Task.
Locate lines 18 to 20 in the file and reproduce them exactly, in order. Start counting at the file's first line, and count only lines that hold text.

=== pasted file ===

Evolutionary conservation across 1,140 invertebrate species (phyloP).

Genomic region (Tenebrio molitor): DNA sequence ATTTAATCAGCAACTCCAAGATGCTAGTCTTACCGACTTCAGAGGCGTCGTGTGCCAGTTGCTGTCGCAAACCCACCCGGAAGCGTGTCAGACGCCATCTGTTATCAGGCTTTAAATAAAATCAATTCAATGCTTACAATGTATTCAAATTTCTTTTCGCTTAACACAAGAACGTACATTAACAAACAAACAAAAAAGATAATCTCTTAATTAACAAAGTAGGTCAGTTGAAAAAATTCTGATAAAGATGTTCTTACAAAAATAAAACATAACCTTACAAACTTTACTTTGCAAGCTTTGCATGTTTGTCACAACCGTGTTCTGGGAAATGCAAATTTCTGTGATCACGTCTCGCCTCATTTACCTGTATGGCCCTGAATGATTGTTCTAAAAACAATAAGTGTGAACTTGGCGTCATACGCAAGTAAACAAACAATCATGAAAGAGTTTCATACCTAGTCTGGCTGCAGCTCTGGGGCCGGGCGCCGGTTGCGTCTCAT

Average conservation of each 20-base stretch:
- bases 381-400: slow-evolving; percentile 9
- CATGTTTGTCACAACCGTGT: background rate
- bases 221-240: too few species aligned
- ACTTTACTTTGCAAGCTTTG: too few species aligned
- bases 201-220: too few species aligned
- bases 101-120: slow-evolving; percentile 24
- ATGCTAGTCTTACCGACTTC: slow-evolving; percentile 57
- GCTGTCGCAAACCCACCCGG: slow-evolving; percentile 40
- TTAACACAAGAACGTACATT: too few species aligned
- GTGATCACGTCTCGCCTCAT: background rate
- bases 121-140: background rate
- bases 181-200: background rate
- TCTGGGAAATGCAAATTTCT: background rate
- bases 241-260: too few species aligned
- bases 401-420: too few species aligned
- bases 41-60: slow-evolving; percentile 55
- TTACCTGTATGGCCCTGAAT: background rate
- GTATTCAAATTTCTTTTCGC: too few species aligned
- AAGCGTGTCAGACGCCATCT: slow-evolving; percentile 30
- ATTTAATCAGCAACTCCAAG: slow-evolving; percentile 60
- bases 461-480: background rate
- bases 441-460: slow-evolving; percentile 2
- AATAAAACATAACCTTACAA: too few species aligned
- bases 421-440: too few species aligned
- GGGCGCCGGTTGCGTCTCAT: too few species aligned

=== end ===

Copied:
- bases 401-420: too few species aligned
- bases 41-60: slow-evolving; percentile 55
- TTACCTGTATGGCCCTGAAT: background rate